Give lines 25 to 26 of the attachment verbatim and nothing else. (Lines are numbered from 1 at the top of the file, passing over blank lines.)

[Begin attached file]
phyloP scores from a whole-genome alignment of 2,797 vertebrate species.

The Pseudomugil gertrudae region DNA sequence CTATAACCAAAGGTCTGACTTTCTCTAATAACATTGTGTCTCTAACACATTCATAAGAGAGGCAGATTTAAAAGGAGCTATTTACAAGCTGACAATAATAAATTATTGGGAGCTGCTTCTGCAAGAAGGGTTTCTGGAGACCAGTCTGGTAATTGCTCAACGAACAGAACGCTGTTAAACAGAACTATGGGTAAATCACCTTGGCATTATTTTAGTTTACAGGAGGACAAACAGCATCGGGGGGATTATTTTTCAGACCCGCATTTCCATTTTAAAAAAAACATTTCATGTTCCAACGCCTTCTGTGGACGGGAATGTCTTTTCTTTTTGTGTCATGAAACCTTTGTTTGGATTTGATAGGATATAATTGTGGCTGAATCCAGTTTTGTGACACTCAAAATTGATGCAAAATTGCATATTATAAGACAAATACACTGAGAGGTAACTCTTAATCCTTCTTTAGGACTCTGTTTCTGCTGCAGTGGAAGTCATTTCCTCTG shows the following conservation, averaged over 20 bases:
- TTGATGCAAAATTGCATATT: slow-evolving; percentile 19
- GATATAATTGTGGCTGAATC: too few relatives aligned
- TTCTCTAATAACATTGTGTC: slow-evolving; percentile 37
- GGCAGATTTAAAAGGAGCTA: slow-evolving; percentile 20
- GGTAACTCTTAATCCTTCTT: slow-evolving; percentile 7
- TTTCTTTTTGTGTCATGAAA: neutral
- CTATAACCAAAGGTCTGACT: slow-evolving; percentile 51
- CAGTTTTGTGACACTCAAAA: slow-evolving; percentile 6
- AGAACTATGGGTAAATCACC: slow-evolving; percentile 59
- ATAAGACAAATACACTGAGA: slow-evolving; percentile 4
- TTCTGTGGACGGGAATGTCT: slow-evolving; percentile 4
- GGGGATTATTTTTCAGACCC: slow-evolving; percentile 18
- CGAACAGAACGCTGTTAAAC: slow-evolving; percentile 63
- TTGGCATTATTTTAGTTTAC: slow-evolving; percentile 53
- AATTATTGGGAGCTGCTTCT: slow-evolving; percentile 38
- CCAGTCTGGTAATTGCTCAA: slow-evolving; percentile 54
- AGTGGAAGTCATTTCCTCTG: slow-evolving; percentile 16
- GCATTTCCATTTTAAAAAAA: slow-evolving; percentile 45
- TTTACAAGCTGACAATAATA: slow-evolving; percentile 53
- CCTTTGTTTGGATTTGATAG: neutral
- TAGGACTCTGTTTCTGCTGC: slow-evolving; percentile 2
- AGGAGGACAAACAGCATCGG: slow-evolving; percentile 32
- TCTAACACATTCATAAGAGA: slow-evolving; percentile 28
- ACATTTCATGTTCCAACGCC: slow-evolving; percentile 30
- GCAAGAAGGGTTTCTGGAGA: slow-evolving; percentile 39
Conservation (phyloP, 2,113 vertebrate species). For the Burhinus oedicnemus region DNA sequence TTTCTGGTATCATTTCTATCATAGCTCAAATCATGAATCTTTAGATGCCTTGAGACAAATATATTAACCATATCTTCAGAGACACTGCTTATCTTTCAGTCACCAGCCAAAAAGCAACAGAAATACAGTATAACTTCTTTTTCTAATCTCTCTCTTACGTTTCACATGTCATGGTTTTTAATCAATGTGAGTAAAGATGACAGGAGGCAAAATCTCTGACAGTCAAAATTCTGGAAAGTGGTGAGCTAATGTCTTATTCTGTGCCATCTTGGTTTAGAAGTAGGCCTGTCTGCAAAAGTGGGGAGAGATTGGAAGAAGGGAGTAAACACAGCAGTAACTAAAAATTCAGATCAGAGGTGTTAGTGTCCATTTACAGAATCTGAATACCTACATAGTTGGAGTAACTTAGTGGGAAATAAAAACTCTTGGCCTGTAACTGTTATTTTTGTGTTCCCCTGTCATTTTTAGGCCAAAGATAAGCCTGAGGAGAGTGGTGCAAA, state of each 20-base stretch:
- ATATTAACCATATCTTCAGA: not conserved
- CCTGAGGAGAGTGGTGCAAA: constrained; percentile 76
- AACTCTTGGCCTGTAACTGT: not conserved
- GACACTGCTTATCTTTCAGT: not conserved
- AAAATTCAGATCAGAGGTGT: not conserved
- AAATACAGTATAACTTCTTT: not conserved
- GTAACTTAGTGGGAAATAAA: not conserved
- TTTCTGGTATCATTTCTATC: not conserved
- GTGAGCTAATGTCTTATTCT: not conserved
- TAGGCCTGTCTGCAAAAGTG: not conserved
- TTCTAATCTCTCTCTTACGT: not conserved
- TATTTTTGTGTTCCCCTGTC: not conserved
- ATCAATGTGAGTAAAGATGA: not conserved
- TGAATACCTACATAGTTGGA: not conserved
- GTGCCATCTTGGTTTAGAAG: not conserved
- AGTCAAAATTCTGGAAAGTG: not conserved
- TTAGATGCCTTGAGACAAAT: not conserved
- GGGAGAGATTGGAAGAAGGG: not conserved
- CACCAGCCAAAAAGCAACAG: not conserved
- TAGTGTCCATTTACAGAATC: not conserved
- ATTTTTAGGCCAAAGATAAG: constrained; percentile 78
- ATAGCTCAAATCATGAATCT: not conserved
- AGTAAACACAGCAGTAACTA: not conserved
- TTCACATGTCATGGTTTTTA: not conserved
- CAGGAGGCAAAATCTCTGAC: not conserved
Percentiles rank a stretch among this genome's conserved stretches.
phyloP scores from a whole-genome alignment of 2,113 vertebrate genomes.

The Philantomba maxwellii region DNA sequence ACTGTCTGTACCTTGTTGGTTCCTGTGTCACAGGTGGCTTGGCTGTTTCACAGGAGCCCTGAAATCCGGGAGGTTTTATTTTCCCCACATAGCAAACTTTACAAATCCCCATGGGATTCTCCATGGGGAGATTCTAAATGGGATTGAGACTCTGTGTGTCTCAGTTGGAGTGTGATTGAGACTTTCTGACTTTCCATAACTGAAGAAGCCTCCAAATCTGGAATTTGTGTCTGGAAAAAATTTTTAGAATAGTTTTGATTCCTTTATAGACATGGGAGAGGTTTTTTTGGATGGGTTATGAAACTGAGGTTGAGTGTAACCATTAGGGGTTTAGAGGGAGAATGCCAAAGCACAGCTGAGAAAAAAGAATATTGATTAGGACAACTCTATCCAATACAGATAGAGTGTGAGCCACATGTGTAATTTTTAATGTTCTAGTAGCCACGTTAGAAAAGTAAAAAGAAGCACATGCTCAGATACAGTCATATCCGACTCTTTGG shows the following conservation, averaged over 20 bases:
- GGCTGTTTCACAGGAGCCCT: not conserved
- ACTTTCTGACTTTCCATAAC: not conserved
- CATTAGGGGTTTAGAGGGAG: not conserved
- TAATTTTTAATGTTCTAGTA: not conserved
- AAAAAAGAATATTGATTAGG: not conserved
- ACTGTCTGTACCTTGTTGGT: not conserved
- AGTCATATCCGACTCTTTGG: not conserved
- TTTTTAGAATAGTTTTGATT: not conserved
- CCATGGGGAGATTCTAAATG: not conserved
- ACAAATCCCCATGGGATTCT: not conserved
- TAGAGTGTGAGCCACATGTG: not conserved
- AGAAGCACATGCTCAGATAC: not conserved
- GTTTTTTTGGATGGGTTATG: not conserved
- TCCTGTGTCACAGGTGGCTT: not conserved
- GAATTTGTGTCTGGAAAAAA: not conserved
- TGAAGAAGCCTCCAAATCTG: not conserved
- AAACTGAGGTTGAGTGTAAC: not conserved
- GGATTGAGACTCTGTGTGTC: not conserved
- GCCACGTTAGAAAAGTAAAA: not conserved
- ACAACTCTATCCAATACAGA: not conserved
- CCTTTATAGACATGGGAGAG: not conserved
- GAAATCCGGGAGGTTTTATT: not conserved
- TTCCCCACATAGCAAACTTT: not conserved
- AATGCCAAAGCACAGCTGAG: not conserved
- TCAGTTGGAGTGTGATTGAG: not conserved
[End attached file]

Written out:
- TCTAACACATTCATAAGAGA: slow-evolving; percentile 28
- ACATTTCATGTTCCAACGCC: slow-evolving; percentile 30